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A middle-aged meth user who impregnated an underage girl is the son of a rapist and was raised by drug dealers.
Auckland District Court heard the girl fell pregnant at 15 and now reported having post-traumatic stress disorder.
The 43-year-old Auckland sex offender was the product of rape, and his mother resented him as a child, Judge Ema Aitken said on Wednesday.
The Auckland man had 65 previous convictions and was sentenced on Wednesday for drug charges and for having sexual connection with a young person.
He also faced assault charges, including for punching the girl and giving her a nose bleed as he drove on Auckland Harbour Bridge.
The court heard the sex offender lost control of the car, then told the girl: “Look what you made me do.”
Judge Aitken said the pair met through mutual friends when then man was 40 and the girl 14.
The two chatted on Facebook and commenced a sexual relationship when she was 15.
The court heard the man supplied methamphetamine to the teen, but the role of grooming in the relationship was contested.
“Of course there is grooming in this case. There’s the presence of drugs in initial contact,” Crown prosecutor David Wiseman said.
“There has been significant harm to her. She speaks of the effects the drugs alone have had on her life,” he added.
Judge Aitken said there was minimal grooming compared to some other local cases, where victims were supplied with cellphones and encouraged to skip school.
Defence counsel Andrew Speed said his client pleaded guilty in order to save the girl from giving evidence at trial.
“She said she didn’t believe she was able to get pregnant, but I totally accept the pregnancy was an aggravating feature,” Speed added.
The relationship ended soon after the teenager fell pregnant.
The court heard a paternity test proved the drug dealer was the father.
The sexual predator was arrested on indecency charges in May last year and granted bail four months later.
He continued having sex with the underage girl when he was on bail.
Judge Aitken said the man oversaw “a rather profoundly abusive and controlling relationship”.
Although the teenager loved her child, she now regretted the relationship.
Judge Aitken said the 43-year-old had no decent role models when growing up with his mum and stepfather.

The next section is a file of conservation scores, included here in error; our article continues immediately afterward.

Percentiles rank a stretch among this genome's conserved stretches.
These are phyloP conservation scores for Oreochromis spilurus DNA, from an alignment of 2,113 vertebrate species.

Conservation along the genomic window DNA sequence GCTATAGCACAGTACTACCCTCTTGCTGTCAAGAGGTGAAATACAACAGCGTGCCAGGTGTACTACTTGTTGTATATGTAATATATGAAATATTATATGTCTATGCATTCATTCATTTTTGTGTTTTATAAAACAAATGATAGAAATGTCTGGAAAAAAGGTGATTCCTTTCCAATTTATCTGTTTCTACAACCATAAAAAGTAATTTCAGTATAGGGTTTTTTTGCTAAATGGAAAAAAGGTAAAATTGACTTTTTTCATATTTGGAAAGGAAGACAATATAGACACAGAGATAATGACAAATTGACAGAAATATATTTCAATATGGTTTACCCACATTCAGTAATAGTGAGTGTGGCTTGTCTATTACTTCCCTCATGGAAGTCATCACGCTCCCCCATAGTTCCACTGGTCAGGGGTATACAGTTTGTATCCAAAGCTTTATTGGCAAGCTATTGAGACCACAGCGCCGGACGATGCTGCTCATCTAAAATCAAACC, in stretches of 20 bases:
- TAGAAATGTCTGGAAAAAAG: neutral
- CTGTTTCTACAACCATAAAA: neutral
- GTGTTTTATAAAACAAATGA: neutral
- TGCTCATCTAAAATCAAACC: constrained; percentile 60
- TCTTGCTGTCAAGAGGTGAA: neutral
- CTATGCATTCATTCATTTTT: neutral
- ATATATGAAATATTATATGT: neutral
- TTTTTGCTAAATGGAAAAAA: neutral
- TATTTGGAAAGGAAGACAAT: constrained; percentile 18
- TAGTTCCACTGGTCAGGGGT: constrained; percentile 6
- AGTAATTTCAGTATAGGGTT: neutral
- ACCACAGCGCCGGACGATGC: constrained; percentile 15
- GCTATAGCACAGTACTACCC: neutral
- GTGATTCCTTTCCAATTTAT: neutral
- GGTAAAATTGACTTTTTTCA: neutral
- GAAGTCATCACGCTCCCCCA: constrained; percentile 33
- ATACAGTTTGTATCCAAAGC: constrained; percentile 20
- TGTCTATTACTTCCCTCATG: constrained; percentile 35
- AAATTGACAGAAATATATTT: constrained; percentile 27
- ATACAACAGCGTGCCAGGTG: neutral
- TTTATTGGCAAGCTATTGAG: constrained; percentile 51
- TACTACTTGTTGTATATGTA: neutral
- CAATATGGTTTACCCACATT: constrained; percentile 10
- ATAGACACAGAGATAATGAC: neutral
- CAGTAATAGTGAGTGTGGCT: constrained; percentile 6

“Your parents were drug addicts. You endured not only an unsettled childhood but one which can be described as grossly abusive.”
The judge said these traumatic aspects of the man’s early life should be taken into account.
“You have no sense of community and no cultural engagement.”
But Judge Aitken also said the man remained a risk to the young mother.
The dealer was also sentenced for supplying meth worth $700, and offering to supply 1812ml of the nervous system depressant known as Fantasy or GHB for $9000.
He was sentenced to four years and nine months in jail.
Judge Aitken said the 43-year was slowly developing some insights about why his offending was wrong.
“He certainly believed this was love. He’s starting to rethink that.”
Domestic violence – do you need help?
If you’re in danger now:
• Phone the police on 111 or ask neighbours of friends to ring for you.
• Run outside and head for where there are other people.
• Scream for help so that your neighbours can hear you.
• Take the children with you.
• Don’t stop to get anything else.
• If you are being abused, remember it’s not your fault. Violence is never okay
Where to go for help or more information:
• Shine, free national helpline 9am- 11pm every day – 0508 744 633 www.2shine.org.nz
• Women’s Refuge: Free national crisis line operates 24/7 – 0800 refuge or 0800 733 843 www.womensrefuge.org.nz
• Shakti: Providing specialist cultural services for African, Asian and middle eastern women and their children. Crisis line 24/7 0800 742 584
• It’s Not Ok: Information line 0800 456 450 www.areyouok.org.nz
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